Requirements for EKS Anywhere on CloudStack

CloudStack provider requirements for EKS Anywhere

To run EKS Anywhere, you will need:

Prepare Administrative machine

Set up an Administrative machine as described in Install EKS Anywhere .

Prepare a CloudStack environment

To prepare a CloudStack environment to run EKS Anywhere, you need the following:

  • A CloudStack 4.14 or later environment. CloudStack 4.16 is used for examples in these docs.

  • Capacity to deploy 6-10 VMs.

  • One shared network in CloudStack to use for the cluster. EKS Anywhere clusters need access to CloudStack through the network to enable self-managing and storage capabilities.

  • A Red Hat Enterprise Linux qcow2 image built using the image-builder tool as described in artifacts .

  • User credentials (CloudStack API key and Secret key) to create VMs and attach networks in CloudStack.

  • Prepare DHCP IP addresses pool

  • One IP address routable from the cluster but excluded from DHCP offering. This IP address is to be used as the Control Plane Endpoint IP. Below are some suggestions to ensure that this IP address is never handed out by your DHCP server. You may need to contact your network engineer.

    • Pick an IP address reachable from the cluster subnet which is excluded from DHCP range OR
    • Alter DHCP ranges to leave out an IP address(s) at the top and/or the bottom of the range OR
    • Create an IP reservation for this IP on your DHCP server. This is usually accomplished by adding a dummy mapping of this IP address to a non-existent mac address.

Each VM will require:

  • 2 vCPUs
  • 8GB RAM
  • 25GB Disk

The administrative machine and the target workload environment will need network access (TCP/443) to:

CloudStack information needed before creating the cluster

You need at least the following information before creating the cluster. See CloudStack configuration for a complete list of options and Preparing CloudStack for instructions on creating the assets.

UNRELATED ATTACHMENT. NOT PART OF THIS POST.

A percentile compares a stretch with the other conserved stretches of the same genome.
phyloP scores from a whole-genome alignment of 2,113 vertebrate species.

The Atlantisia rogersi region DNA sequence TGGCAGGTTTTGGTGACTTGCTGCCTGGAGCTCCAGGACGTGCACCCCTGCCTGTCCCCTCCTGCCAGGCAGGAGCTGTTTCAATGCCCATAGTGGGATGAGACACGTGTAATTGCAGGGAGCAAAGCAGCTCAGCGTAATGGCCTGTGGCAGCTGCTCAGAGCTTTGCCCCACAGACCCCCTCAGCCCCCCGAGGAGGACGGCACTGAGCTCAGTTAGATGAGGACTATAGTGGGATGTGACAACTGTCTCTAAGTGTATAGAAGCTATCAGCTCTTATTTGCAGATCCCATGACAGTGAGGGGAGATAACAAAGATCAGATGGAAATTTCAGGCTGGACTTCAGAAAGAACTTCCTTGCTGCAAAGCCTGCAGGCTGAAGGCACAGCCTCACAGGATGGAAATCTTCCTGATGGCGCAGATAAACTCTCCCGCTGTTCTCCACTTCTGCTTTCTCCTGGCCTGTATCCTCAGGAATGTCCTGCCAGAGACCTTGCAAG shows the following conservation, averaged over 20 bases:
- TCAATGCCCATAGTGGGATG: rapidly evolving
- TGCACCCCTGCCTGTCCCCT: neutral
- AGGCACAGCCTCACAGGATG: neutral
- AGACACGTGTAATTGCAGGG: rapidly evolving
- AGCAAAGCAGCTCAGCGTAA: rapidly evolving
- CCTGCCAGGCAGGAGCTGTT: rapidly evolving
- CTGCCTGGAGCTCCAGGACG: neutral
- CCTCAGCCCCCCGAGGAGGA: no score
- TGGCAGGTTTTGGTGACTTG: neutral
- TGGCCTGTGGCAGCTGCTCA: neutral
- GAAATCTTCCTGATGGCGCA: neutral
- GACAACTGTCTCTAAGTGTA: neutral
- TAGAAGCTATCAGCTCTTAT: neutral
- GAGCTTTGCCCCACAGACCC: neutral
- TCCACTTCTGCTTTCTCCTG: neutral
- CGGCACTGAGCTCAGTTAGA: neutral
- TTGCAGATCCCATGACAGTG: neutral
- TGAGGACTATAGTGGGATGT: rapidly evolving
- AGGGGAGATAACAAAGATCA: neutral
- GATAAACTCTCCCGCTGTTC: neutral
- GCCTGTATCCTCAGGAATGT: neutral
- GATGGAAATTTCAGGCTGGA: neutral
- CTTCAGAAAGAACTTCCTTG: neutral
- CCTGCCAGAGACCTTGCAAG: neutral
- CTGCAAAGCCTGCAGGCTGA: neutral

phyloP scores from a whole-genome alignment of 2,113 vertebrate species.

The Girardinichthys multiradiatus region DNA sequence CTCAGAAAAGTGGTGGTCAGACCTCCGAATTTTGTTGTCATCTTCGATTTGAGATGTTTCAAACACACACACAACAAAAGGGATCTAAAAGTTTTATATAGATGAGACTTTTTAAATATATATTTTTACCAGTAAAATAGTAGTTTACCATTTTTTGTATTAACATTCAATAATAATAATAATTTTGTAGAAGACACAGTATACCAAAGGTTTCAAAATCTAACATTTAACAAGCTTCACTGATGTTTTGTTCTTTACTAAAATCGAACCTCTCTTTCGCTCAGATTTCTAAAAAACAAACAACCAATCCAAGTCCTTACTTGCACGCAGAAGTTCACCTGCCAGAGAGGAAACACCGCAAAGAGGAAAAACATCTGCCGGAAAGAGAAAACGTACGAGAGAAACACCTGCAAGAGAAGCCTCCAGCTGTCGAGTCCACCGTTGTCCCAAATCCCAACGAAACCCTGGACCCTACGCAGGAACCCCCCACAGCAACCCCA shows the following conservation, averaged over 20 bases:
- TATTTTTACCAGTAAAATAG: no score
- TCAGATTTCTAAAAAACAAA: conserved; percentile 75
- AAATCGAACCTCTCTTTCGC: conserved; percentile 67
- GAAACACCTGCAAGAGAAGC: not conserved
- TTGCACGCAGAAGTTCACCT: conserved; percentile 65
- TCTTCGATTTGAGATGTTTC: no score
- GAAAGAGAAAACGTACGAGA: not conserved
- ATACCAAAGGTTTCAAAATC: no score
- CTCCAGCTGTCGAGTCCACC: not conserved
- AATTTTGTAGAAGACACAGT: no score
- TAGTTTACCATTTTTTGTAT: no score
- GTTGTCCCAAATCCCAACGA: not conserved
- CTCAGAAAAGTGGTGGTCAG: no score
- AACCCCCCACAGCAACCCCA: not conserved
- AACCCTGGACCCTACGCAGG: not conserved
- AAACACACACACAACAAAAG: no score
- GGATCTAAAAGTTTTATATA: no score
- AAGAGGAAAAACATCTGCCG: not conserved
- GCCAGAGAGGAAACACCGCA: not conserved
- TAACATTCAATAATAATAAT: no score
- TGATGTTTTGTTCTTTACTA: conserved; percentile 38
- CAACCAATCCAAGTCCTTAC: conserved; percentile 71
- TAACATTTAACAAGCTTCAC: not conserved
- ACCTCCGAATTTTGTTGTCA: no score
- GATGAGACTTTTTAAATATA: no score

• Static IP Addresses: You will need one IP address for the management cluster control plane endpoint, and a separate one for the controlplane of each workload cluster you add.

Let’s say you are going to have the management cluster and two workload clusters. For those, you would need three IP addresses, one for each. All of those addresses will be configured the same way in the configuration file you will generate for each cluster.

A static IP address will be used for each control plane VM in your EKS Anywhere cluster. Choose IP addresses in your network range that do not conflict with other VMs and make sure they are excluded from your DHCP offering. An IP address will be the value of the property in the config file of the management cluster. A separate IP address must be assigned for each workload cluster.

  • CloudStack datacenter: You need the name of the CloudStack Datacenter plus the following for each Availability Zone (availabilityZones). Most items can be represented by name or ID:
    • Account (account): Account with permission to create a cluster (optional, admin by default).
    • Credentials (credentialsRef): Credentials provided in an ini file used to access the CloudStack API endpoint. See CloudStack Getting started for details.
    • Domain (domain): The CloudStack domain in which to deploy the cluster (optional, ROOT by default)
    • Management endpoint (managementApiEndpoint): Endpoint for a cloudstack client to make API calls to client.
    • Zone network ( Either name or ID of the network.
  • CloudStack machine configuration: For each set of machines (for example, you could configure separate set of machines for control plane, worker, and etcd nodes), obtain the following information. This must be predefined in the cloudStack instance and identified by name or ID:
    • Compute offering (computeOffering): Choose an existing compute offering (such as large-instance), reflecting the amount of resources to apply to each VM.
    • Operating system (template): Identifies the operating system image to use (such as rhel8-k8s-118).
    • Users ( Identifies users and SSH keys needed to access the VMs.